Andrew Bosworth Urges Facebook Co-Workers to Avoid Temptations of Influencing Election

A leaked memo shares his thoughts on Donald Trump, Russian interference and Cambridge Analytica

Facebook vice president of consumer hardware Andrew Bosworth found himself in the familiar position of defending something he wrote for internal consumption at the company that ended up being publicly leaked.

Kevin Roose, Sheera Frenkel and Mike Isaac of The New York Times obtained a copy of a memo Bosworth shared on his internal Facebook profile Dec. 30, in which he stated that while he does not want to see President Donald Trump win a second term, he also did not want to see Facebook do anything that could potentially manipulate the outcome of the 2020 presidential election.

Bosworth responded by publicly sharing his memo, Thoughts for 2020, and saying in his post introducing the memo: “It wasn’t written for public consumption, and I am worried about context collapse, so I wanted to share some important context for those who are curious.”

He added, “We have a culture at Facebook of sharing ideas and inviting discussion internally … Overall, I hoped this post would encourage my coworkers to continue to accept criticism with grace as we accept the responsibility we have overseeing our platform.”

Facebook had no further comment beyond Bosworth’s response. The Trump campaign had not responded to a request for comment at the time of this post.

Bosworth found himself in a similar situation in March 2018, when BuzzFeed News obtained and shared a memo he penned in June 2016, in which he stressed connecting people at all costs, writing in part, ““So we connect more people. That can be bad if they make it negative. Maybe it costs someone a life by exposing someone to bullies. Maybe someone dies in a terrorist attack coordinated on our tools.”

He led Facebook’s ads and business platform for five years, including the period during the 2016 U.S. presidential campaign, before shifting in August 2017 from vp of ads and business platform to vp of consumer hardware.

Bosworth referenced Lord of the Rings in the part of his memo drawing the most attention, writing, “As a committed liberal, I find myself desperately wanting to pull any lever at my disposal to avoid the same result. So, what stays my hand? I find myself thinking of the Lord of the Rings at this moment—specifically, when Frodo offers the ring to Galadriel and she imagines using the power righteously, at first, but knows it will eventually corrupt her. As tempting as it is to use the tools available to us to change the outcome, I am confident we must never do that or we will become that which we fear.”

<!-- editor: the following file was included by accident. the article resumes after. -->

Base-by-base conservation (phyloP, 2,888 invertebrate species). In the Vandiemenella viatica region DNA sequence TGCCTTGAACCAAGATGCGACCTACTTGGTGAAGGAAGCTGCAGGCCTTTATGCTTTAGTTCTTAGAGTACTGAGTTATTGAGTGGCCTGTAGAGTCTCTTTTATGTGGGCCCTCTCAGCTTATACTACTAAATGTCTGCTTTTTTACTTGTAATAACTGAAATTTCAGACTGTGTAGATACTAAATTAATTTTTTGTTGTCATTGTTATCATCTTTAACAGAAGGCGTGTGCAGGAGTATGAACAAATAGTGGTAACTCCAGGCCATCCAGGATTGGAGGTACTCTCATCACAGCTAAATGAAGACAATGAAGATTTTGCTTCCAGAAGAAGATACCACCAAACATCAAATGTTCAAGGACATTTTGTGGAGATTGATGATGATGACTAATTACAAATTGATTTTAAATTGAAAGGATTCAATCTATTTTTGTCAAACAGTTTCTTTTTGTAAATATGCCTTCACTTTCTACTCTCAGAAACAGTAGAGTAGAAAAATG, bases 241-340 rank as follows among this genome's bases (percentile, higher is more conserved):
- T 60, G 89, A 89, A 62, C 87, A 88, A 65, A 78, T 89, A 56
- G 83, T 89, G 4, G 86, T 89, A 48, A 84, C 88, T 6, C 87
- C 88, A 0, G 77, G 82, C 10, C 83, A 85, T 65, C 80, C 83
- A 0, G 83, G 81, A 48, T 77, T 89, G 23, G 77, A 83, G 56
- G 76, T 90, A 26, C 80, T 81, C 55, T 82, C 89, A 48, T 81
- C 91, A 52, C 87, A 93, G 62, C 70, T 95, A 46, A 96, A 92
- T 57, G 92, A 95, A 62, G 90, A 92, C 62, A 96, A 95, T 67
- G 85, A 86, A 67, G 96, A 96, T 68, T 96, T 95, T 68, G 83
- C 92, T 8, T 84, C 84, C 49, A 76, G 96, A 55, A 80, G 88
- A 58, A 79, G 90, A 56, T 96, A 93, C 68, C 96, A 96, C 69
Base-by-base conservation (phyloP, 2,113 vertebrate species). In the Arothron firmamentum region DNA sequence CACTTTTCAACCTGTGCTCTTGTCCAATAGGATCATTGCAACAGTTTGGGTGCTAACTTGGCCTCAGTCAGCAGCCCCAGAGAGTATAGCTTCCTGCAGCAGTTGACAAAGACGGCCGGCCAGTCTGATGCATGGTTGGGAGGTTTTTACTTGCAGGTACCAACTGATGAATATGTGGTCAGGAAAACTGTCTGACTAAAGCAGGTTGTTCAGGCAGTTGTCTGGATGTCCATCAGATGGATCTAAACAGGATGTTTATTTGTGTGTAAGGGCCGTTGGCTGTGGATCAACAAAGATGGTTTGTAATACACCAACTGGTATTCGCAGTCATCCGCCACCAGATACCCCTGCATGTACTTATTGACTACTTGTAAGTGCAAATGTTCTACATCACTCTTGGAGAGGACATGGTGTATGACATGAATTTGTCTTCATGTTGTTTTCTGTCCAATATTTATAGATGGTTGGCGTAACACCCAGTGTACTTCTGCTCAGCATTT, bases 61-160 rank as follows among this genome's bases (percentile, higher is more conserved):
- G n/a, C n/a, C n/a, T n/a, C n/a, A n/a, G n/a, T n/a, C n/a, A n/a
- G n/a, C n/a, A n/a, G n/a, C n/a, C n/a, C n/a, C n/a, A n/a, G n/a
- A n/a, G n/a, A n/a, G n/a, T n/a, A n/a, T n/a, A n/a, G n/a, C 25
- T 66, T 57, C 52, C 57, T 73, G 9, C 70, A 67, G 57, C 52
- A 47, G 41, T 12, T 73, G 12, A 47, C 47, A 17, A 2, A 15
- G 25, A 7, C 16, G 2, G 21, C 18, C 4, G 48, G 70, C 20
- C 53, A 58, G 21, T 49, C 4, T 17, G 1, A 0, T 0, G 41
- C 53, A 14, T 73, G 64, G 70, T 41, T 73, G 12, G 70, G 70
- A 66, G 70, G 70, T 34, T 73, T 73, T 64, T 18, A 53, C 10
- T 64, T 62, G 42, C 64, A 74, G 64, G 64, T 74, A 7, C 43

Other noteworthy parts of Thoughts for 2020 follow:

Russian interference

“$100,000 in ads on Facebook can be a powerful tool, but it can’t buy you an American election.”

Bosworth stressed that while Russian interference in the 2016 presidential election was real, advertising was not the weapon of choice.

He pointed to tactics such as “hosting Black Lives Matter and Blue Lives Matter protest events in the same city on the same day.”

Bosworth said that while he does not expect foreign interference to play a major role in the upcoming election, “It is certainly true that we should have been more mindful of the role both paid and organic content played in democracy and been more protective of it.”

Cambridge Analytica

Bosworth dismissed Cambridge Analytica as “a total non-event,” and he even praised Brad Parscale, digital director of Trump’s 2016 campaign and campaign manager for his re-election effort, for debunking Cambridge Analytica’s claims that it helped influence the 2016 results.

“They were snake oil salespeople,” he wrote. “The tools they used didn’t work, and the scale they used them at wasn’t meaningful. Every claim they have made about themselves is garbage.”

The 2016 Trump campaign

Bosworth said Facebook was responsible for Trump’s victory, but not for the reasons everyone believes.

He called the campaign’s efforts on the social network, “the single best digital ad campaign I’ve ever seen from any advertiser, period,” adding, “Parscale and Trump just did unbelievable work. They weren’t running misinformation or hoaxes. They weren’t microtargeting or saying different things to different people. They just used the tools we had to show the right creative to each person. The use of custom audiences, video, ecommerce and fresh creative remains the high-water mark of digital ad campaigns, in my opinion.”

Bosworth concluded his memo with: “To bring this uncharacteristically long and winding essay full circle, I wanted to start a discussion about what lessons people are taking away from the press coverage. My takeaway is that we were late on data security, misinformation and foreign interference. We need to get ahead of polarization and algorithmic transparency. What are the other big topics people are seeing, and where are we on those?” David Cohen is editor of Adweek's Social Pro Daily.